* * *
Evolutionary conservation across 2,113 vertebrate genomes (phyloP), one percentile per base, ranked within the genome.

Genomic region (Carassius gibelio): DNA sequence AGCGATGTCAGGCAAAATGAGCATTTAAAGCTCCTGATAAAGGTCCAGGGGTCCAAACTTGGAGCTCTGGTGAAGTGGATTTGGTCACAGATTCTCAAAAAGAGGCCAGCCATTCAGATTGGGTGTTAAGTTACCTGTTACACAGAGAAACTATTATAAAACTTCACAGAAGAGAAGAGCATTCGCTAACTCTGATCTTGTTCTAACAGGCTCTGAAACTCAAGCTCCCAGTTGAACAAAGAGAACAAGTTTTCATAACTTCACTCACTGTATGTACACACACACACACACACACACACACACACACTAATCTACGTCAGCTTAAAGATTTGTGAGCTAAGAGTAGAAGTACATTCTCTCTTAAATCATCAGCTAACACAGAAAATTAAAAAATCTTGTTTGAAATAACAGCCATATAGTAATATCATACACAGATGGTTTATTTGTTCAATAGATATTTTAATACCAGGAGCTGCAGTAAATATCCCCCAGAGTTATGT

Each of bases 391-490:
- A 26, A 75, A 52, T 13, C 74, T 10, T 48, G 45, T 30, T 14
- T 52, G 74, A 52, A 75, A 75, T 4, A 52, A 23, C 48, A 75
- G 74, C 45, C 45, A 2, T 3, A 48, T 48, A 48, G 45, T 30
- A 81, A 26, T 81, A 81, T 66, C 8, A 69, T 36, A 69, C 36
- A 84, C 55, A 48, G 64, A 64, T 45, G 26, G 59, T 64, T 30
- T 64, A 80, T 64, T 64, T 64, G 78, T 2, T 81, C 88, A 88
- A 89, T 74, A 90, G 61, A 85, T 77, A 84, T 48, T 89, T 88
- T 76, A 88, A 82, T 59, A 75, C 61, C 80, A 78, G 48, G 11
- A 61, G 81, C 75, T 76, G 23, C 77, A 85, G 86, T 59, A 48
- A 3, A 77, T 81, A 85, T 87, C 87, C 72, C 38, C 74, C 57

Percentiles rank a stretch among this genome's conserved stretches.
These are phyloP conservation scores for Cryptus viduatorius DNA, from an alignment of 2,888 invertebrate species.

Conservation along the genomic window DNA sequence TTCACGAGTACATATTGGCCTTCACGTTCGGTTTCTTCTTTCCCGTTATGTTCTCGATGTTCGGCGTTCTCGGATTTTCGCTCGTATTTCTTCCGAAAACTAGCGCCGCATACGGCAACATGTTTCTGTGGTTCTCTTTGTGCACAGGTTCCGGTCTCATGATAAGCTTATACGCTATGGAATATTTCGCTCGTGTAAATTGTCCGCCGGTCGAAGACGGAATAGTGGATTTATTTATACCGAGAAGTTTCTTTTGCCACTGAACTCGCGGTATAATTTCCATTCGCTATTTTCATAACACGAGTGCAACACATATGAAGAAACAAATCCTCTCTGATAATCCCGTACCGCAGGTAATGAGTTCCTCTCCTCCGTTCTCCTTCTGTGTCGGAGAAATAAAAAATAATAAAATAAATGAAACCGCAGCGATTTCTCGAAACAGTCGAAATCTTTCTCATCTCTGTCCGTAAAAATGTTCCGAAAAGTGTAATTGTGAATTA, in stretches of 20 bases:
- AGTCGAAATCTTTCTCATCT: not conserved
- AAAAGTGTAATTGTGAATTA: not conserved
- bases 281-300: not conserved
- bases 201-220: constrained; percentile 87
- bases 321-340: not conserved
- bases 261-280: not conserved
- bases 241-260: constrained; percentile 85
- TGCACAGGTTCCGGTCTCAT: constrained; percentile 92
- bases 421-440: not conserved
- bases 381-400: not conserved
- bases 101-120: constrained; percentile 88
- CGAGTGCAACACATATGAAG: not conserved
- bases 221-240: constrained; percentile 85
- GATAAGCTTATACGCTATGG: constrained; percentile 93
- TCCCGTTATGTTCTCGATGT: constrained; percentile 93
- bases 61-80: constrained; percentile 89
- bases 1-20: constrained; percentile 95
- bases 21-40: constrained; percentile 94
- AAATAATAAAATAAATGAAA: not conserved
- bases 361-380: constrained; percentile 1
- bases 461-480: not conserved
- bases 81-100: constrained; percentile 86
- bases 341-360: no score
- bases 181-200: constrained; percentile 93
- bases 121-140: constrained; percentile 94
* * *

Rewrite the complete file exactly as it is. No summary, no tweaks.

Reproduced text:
Evolutionary conservation across 2,113 vertebrate genomes (phyloP), one percentile per base, ranked within the genome.

Genomic region (Carassius gibelio): DNA sequence AGCGATGTCAGGCAAAATGAGCATTTAAAGCTCCTGATAAAGGTCCAGGGGTCCAAACTTGGAGCTCTGGTGAAGTGGATTTGGTCACAGATTCTCAAAAAGAGGCCAGCCATTCAGATTGGGTGTTAAGTTACCTGTTACACAGAGAAACTATTATAAAACTTCACAGAAGAGAAGAGCATTCGCTAACTCTGATCTTGTTCTAACAGGCTCTGAAACTCAAGCTCCCAGTTGAACAAAGAGAACAAGTTTTCATAACTTCACTCACTGTATGTACACACACACACACACACACACACACACACACTAATCTACGTCAGCTTAAAGATTTGTGAGCTAAGAGTAGAAGTACATTCTCTCTTAAATCATCAGCTAACACAGAAAATTAAAAAATCTTGTTTGAAATAACAGCCATATAGTAATATCATACACAGATGGTTTATTTGTTCAATAGATATTTTAATACCAGGAGCTGCAGTAAATATCCCCCAGAGTTATGT

Each of bases 391-490:
- A 26, A 75, A 52, T 13, C 74, T 10, T 48, G 45, T 30, T 14
- T 52, G 74, A 52, A 75, A 75, T 4, A 52, A 23, C 48, A 75
- G 74, C 45, C 45, A 2, T 3, A 48, T 48, A 48, G 45, T 30
- A 81, A 26, T 81, A 81, T 66, C 8, A 69, T 36, A 69, C 36
- A 84, C 55, A 48, G 64, A 64, T 45, G 26, G 59, T 64, T 30
- T 64, A 80, T 64, T 64, T 64, G 78, T 2, T 81, C 88, A 88
- A 89, T 74, A 90, G 61, A 85, T 77, A 84, T 48, T 89, T 88
- T 76, A 88, A 82, T 59, A 75, C 61, C 80, A 78, G 48, G 11
- A 61, G 81, C 75, T 76, G 23, C 77, A 85, G 86, T 59, A 48
- A 3, A 77, T 81, A 85, T 87, C 87, C 72, C 38, C 74, C 57

Percentiles rank a stretch among this genome's conserved stretches.
These are phyloP conservation scores for Cryptus viduatorius DNA, from an alignment of 2,888 invertebrate species.

Conservation along the genomic window DNA sequence TTCACGAGTACATATTGGCCTTCACGTTCGGTTTCTTCTTTCCCGTTATGTTCTCGATGTTCGGCGTTCTCGGATTTTCGCTCGTATTTCTTCCGAAAACTAGCGCCGCATACGGCAACATGTTTCTGTGGTTCTCTTTGTGCACAGGTTCCGGTCTCATGATAAGCTTATACGCTATGGAATATTTCGCTCGTGTAAATTGTCCGCCGGTCGAAGACGGAATAGTGGATTTATTTATACCGAGAAGTTTCTTTTGCCACTGAACTCGCGGTATAATTTCCATTCGCTATTTTCATAACACGAGTGCAACACATATGAAGAAACAAATCCTCTCTGATAATCCCGTACCGCAGGTAATGAGTTCCTCTCCTCCGTTCTCCTTCTGTGTCGGAGAAATAAAAAATAATAAAATAAATGAAACCGCAGCGATTTCTCGAAACAGTCGAAATCTTTCTCATCTCTGTCCGTAAAAATGTTCCGAAAAGTGTAATTGTGAATTA, in stretches of 20 bases:
- AGTCGAAATCTTTCTCATCT: not conserved
- AAAAGTGTAATTGTGAATTA: not conserved
- bases 281-300: not conserved
- bases 201-220: constrained; percentile 87
- bases 321-340: not conserved
- bases 261-280: not conserved
- bases 241-260: constrained; percentile 85
- TGCACAGGTTCCGGTCTCAT: constrained; percentile 92
- bases 421-440: not conserved
- bases 381-400: not conserved
- bases 101-120: constrained; percentile 88
- CGAGTGCAACACATATGAAG: not conserved
- bases 221-240: constrained; percentile 85
- GATAAGCTTATACGCTATGG: constrained; percentile 93
- TCCCGTTATGTTCTCGATGT: constrained; percentile 93
- bases 61-80: constrained; percentile 89
- bases 1-20: constrained; percentile 95
- bases 21-40: constrained; percentile 94
- AAATAATAAAATAAATGAAA: not conserved
- bases 361-380: constrained; percentile 1
- bases 461-480: not conserved
- bases 81-100: constrained; percentile 86
- bases 341-360: no score
- bases 181-200: constrained; percentile 93
- bases 121-140: constrained; percentile 94